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IACM-Bulletin of 09 October 2011

Science: Cannabis improves symptoms of posttraumatic stress disorder in an observational study

According to an observational study by scientists of MaReNa Diagnostic and Consulting Center in Bat-Yam, Israel, presented at the Cannabinoid Conference 2011 in Bonn, Germany, the use of cannabis may improve symptoms of posttraumatic stress disorder. As a part of their routine consulting work, they assessed the mental condition of 79 adult PTSD patients, who applied to the Ministry of Health in order to obtain a license for the medical use of cannabis. Only part of them (about 50 per cent) got cannabis licenses and constitutes the study group. They were followed for a period of about two years.

The majority of PTSD patients also used conventional medications, prescribed by their treating physicians. The cannabis daily dosage was about 2-3 grams per day. In most cases a significant improvement in quality of life and pain, with some positive changes in severity of posttraumatic stress disorder was observed. The patients reported a discontinuation or lowering of the dosage of pain killers and sedatives. The majority of improved PTSD patients belonged to groups with either additional pain and/or depression. Researchers concluded that "results show good tolerability and other benefits (…) particularly, in the patients with either pain and/or depression comorbidity."

More abstracts:
Abstract book of the Cannabinoid Conference 2011:
- www.cannabis-med.org
- www.cannabis-med.org/meeting/Bonn2011/abstractbook.pdf

(Source: Reznik I. Medical cannabis use in post-traumatic stress disorder: a naturalistic observational study. Abstract presented at the Cannabinoid Conference 2011, 8-10 September, Bonn, Germany.)

News in brief

USA: Rhode Island
State-run medical cannabis dispensaries will not be coming to Rhode Island after Governor Lincoln Chafee scrapped the plan for fear it was illegal under federal law. Chafee, who had earlier vowed support for the measure, said he decided the state's planned dispensaries could violate federal law and become a target of federal law enforcement efforts. Before his reversal, Chafee had hoped to implement a 2009 state law allowing cannabis distribution through three state-run, so-called "compassion centers." (Source: Reuters of 30 September 2011)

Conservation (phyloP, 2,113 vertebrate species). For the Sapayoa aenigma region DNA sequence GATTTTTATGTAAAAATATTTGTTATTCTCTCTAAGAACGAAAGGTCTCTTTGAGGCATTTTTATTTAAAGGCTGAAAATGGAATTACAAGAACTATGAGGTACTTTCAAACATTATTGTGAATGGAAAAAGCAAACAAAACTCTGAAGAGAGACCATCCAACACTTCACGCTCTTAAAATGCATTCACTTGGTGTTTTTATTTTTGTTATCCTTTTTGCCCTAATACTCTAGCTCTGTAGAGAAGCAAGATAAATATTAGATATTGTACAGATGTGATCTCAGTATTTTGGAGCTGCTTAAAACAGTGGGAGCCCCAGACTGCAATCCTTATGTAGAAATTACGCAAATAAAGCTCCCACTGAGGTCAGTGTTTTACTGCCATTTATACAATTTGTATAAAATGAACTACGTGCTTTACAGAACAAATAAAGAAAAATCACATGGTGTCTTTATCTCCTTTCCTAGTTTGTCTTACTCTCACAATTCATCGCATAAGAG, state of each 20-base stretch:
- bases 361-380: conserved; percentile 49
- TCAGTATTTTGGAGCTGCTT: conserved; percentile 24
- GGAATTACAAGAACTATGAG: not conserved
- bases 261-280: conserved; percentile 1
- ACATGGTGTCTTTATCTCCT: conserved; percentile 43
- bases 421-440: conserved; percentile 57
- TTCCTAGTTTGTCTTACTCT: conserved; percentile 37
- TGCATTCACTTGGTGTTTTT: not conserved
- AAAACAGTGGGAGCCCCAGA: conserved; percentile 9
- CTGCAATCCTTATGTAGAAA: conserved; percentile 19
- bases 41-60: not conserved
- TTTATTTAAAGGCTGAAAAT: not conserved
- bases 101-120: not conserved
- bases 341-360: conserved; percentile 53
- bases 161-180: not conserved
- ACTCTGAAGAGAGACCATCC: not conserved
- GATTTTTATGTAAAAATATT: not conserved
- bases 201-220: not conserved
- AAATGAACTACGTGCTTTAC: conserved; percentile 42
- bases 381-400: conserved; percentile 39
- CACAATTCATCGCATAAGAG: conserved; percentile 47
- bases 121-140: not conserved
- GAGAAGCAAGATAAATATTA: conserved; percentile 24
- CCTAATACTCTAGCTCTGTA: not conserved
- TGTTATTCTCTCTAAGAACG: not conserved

Holland: Coffee shops
Foreign tourists have been banned from cannabis-selling coffee shops in the Dutch border city of Maastricht. According to the BBC the ban does not apply to visitors from Belgium or Germany, who make up the majority of foreign clients. There are about 700 cannabis-selling coffee shops throughout the Netherlands. (Source: BBC News of 1 October 2011)

Science: Cannabis and accident risk
According to a meta-analysis of 9 epidemiological studies published in English in the past 20 years on cannabis use and crash risk, the relative risk reported in the studies ranged from 0.85 to 7.16, resulting in a summary odds ratio of 2.66, by far less than with alcohol. (Source: Li MC, et al. Epidemiol Rev. 2011 Oct 4. [in press])

Science: CBDA
According to research at the University of Bradford, UK, cannabidiol (CBD) and cannabidiolic acid (CBDA) exert similar effects on the readiness for contractions of the gastrointestinal tract of Suncus murinus (musk shrew). In electrically stimulated tissues CBDA inhibited contractions induced by lower frequencies, while CBD inhibited contractions induced by higher frequencies. These effects were independent of cannabinoid receptors. CBDA is the precursor of CBD in the plant. (Source: Cluny NL, et al. Arch Pharm Res 2011;34(9):1509-17.)

Science: Placebo analgesia
According to research at the University of Turin, Italy, both opioid receptors and the CB1 receptor are involved in pain reduction caused by placebos. Researchers concluded from their investigations that "the endocannabinoid system has a pivotal role in placebo analgesia in some circumstances when the opioid system is not involved." (Source: Benedetti F, et al. Nat Med. 2011 Oct 2. [in press])

Science: Ischemia
According to research at King Faisal University in Al-Ahsa, Saudi Arabia, cannabidiol (CBD) prevented the liver from damage caused by reduced blood perfusion (ischemia). Researchers concluded that cannabidiol represents a potential therapeutic option to protect the liver against injury caused by transient reduced supply with oxygen. (Source: Fouad AA, Jresat I. EUR J Pharmacol. 2011 Sep 14. [in press])

Science: Pain
Scientists at Lanzhou University, China, investigated the interaction between neuropeptide FF receptors and the endocannabinoid system. Their animal research indicates that activation of central neuropeptide FF receptors increases cannabinoid-mediated central and peripheral pain reduction. They concluded that "the present work may pave the way for a new strategy of using combination treatment of cannabinoid and NPFF agonists for pain management." (Source: Fang Q, et al. Neuropharmacology. 2011 Sep 19. [in press])

Science: Panic
According to research at the University of São Paulo, Brazil, anandamide probably exerts both panicolytic (panic reducing) and panicogenic (panic causing) effects via its opposite actions at CB1 receptors and vanilloid receptors. (Source: Casarotto PC, et al. Neuropsychopharmacology. 2011 Sep 21. [in press])

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